ASD Subset More Sensitive to Mitochondrial Stressors
By Shana R. Spindler, Ph.D. on March 4, 2015
Background: Mitochondria, the microscopic powerhouses of cells, provide energy for cellular functions throughout the body and brain. Several studies have linked mitochondrial damage or dysfunction to complex neurological disorders, including autism. Both genetic mutations and environmental insults can disrupt mitochondrial function.
What’s new: On January 21, 2015, the Journal of Toxicology published a study looking at mitochondrial sensitivity to oxidative stress (when the body fails to eliminate damaging free radicals in the cell) in 19 children with autistic disorder (AD) and 19 control individuals. The researchers used a type of blood cell to make cell lines—where cells grow and replicate in a petri dish—for their study. All of the cells derived from AD children had a baseline level of mitochondrial dysfunction compared to controls. The researchers reported a subset of AD children (31 percent) whose cells exhibited remarkably abnormal mitochondrial function when exposed to ethylmercury, a chemical known to cause oxidative stress. The pretreatment of these cells with an antioxidant-boosting drug before ethylmercury exposure improved mitochondrial function.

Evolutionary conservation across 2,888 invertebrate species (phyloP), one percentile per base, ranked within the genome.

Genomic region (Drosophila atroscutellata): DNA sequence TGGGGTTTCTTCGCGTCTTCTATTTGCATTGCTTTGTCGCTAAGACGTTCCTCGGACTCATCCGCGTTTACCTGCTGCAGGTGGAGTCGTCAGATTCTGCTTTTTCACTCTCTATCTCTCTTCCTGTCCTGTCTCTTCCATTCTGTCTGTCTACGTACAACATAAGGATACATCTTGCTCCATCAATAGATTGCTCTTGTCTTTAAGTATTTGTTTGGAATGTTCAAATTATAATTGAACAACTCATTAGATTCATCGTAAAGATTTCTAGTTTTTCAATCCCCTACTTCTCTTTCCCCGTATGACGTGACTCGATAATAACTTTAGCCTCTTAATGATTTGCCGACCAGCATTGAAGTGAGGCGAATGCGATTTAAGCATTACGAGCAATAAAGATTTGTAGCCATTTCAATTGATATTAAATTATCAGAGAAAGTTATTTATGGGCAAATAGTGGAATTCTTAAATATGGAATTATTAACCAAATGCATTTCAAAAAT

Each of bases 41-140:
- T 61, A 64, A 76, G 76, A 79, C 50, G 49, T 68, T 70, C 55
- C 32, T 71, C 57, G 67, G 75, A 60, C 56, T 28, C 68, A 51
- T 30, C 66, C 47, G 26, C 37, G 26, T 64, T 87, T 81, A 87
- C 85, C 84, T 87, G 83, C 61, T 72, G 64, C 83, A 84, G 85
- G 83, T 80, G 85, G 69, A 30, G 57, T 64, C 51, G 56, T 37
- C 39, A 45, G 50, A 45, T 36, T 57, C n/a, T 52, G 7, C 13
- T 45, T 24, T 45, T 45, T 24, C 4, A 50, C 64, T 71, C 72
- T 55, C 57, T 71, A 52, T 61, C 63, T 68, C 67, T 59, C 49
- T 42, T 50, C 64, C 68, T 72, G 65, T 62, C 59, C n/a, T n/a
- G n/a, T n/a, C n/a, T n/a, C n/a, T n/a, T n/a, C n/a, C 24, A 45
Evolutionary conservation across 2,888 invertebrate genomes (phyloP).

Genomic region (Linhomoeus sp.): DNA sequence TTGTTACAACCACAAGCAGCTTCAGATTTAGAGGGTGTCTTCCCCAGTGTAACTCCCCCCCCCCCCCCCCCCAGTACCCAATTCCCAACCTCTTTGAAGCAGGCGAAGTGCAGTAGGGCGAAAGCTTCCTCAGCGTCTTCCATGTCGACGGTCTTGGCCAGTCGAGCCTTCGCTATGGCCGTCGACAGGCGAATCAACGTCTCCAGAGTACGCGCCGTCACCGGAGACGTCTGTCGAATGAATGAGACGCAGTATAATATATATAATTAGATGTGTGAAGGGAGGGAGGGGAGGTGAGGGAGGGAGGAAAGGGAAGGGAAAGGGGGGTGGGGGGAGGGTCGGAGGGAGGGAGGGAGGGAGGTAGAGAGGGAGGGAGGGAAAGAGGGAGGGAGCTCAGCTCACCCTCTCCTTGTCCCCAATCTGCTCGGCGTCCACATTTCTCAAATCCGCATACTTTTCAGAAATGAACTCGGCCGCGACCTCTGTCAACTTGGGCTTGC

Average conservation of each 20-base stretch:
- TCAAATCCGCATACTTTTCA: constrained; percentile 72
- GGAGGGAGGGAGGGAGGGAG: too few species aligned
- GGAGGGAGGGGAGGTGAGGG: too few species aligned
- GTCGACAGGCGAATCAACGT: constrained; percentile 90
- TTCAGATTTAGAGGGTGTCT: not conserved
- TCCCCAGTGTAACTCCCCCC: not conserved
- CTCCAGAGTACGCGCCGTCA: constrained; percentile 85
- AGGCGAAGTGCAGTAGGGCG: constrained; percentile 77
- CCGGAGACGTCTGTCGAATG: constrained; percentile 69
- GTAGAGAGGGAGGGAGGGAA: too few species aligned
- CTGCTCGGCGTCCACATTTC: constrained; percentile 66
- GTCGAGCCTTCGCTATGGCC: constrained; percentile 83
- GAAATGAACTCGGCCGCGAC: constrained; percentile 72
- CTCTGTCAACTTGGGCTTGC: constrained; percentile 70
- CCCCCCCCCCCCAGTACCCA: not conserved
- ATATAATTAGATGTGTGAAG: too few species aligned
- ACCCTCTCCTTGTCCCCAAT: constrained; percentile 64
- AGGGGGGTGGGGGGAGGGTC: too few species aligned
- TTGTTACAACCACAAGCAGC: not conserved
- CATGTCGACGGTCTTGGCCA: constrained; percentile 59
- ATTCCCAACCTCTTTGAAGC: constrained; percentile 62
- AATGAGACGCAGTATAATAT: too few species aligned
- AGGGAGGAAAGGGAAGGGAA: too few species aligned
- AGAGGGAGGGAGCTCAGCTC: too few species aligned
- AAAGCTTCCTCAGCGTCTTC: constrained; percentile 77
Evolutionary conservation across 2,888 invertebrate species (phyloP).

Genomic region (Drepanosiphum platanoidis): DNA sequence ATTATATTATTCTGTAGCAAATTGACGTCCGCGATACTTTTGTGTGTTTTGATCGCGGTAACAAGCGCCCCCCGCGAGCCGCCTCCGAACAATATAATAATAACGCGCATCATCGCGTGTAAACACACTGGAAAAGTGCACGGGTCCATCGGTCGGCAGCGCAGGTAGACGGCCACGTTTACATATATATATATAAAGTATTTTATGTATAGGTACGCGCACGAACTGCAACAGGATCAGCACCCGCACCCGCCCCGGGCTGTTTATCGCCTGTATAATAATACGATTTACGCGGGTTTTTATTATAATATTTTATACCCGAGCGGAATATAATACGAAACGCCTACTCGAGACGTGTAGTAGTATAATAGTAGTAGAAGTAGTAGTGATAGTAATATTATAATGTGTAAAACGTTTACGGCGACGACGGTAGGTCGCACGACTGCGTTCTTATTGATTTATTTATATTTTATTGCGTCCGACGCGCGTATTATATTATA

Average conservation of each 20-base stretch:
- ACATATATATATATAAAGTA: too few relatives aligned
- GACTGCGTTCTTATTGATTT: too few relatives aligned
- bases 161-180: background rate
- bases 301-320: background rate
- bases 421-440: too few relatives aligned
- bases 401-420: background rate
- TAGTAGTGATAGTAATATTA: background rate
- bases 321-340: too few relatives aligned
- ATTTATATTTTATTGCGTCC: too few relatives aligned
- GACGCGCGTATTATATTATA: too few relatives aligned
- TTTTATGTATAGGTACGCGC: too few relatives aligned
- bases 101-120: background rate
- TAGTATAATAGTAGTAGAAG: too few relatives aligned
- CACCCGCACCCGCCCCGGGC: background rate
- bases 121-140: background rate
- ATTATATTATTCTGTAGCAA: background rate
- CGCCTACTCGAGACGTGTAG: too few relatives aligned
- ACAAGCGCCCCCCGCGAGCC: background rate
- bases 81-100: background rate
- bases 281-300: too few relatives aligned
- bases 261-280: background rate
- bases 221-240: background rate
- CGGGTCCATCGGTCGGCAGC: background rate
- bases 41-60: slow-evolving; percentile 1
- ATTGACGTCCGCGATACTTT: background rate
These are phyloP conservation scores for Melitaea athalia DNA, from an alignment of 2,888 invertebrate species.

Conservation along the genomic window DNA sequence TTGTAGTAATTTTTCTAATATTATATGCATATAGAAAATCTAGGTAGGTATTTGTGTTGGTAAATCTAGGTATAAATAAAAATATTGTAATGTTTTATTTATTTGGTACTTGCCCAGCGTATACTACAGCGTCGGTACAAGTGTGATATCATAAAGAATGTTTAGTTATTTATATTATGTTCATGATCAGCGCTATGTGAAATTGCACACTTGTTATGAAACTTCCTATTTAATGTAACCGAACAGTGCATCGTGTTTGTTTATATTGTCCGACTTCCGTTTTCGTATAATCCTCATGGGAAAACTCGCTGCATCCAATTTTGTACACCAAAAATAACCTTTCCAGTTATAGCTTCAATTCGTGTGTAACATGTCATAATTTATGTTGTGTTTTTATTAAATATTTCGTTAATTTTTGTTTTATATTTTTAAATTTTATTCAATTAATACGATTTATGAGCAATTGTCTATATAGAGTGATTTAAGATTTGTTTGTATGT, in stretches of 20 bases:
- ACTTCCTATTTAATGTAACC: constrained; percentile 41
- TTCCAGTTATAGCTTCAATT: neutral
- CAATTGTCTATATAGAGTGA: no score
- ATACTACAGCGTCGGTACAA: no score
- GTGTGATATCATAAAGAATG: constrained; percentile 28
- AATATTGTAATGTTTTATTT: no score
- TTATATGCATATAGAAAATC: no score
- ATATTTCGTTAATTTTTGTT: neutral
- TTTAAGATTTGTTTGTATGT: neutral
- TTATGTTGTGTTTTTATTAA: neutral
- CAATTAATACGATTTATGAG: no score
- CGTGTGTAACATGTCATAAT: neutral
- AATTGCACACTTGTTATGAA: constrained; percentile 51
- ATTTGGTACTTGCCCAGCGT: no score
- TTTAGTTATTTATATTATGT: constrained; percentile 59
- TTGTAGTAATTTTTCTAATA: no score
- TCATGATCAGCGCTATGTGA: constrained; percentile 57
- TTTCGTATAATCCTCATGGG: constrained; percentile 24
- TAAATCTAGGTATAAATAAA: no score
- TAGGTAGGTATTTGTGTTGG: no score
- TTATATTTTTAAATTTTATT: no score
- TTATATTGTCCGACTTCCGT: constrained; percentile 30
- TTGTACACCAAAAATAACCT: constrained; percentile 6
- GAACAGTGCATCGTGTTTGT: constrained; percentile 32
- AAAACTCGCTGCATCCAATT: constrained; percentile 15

Why it’s important: Ethylmercury is most famous for its role as a metabolite of thiomerisal, the controversial preservative in some vaccines. The take home message from this study is not that ethylmercury—or a vaccine—causes autism, but that a subset of autistic individuals may be more sensitive to environmental stressors, such as oxidative stress, due to abnormal mitochondria function in cells. The authors of the study are quick to point out that any assumptions made about ethylmercury exposure in the living person based on these in vitro cell results would be “overstating and unsubstantiated.” Why the mitochondria of these individuals is more sensitive, and how that may affect brain function, remains an open question.
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